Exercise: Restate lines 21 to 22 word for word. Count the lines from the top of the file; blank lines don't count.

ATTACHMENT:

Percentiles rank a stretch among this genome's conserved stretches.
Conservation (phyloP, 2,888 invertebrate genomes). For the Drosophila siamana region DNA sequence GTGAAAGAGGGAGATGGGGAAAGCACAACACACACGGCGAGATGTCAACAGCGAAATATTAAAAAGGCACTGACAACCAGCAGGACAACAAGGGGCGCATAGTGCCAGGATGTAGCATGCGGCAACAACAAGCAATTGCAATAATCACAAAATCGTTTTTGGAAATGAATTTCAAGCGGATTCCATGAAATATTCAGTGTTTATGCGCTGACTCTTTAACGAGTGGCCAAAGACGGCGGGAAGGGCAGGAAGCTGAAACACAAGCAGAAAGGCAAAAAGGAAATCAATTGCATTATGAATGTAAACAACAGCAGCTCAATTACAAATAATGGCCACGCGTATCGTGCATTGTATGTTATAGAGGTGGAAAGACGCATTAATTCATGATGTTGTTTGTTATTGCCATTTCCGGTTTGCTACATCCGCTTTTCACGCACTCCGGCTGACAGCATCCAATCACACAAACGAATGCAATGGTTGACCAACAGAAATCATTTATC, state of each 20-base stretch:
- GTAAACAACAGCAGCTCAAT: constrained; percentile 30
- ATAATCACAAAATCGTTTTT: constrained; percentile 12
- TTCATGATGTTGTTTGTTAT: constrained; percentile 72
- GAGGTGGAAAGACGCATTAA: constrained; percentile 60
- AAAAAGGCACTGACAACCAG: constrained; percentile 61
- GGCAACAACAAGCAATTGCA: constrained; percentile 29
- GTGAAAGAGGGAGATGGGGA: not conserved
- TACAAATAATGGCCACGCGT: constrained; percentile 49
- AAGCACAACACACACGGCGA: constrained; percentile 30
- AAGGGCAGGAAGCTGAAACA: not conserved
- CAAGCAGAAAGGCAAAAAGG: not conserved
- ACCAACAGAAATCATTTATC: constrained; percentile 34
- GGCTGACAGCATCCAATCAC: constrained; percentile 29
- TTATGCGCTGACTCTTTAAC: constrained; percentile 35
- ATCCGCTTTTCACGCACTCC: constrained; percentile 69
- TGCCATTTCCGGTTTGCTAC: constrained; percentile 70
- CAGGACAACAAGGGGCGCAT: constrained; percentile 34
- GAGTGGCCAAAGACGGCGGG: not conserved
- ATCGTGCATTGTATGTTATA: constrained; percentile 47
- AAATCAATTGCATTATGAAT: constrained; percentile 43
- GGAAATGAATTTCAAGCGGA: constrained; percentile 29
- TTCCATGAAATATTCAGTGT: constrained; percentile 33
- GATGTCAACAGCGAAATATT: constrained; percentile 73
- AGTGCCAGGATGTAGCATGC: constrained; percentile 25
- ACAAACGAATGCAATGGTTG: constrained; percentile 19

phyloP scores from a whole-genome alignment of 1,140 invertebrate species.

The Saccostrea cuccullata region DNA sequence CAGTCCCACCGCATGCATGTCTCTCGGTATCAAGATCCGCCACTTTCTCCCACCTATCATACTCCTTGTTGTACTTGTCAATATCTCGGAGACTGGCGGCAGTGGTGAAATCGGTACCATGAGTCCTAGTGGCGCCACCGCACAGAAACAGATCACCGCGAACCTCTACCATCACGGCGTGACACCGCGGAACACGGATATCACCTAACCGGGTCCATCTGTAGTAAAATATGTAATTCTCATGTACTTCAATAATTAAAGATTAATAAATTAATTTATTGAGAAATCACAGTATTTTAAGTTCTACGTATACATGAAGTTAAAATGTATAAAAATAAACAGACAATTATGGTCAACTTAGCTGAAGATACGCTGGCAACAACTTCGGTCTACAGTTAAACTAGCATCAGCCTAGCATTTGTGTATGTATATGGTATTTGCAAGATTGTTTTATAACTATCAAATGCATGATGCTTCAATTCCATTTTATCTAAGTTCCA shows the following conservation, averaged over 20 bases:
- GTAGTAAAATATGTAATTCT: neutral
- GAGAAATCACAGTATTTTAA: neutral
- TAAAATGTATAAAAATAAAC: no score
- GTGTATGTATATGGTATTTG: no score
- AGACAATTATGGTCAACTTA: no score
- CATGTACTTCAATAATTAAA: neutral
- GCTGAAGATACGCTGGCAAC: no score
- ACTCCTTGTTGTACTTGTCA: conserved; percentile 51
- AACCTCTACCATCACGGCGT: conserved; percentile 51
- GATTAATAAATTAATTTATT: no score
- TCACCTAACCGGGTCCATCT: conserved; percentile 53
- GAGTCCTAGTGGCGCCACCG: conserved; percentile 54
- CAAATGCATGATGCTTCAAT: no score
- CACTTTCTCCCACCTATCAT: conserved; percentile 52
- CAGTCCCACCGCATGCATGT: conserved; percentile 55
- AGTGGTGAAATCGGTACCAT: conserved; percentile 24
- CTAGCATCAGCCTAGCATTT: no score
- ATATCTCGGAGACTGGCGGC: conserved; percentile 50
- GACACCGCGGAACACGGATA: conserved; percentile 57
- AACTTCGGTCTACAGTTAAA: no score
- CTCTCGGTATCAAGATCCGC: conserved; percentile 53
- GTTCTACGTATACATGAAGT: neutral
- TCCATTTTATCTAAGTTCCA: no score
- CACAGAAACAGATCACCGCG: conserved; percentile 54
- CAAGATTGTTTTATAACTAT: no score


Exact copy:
- ATCGTGCATTGTATGTTATA: constrained; percentile 47
- AAATCAATTGCATTATGAAT: constrained; percentile 43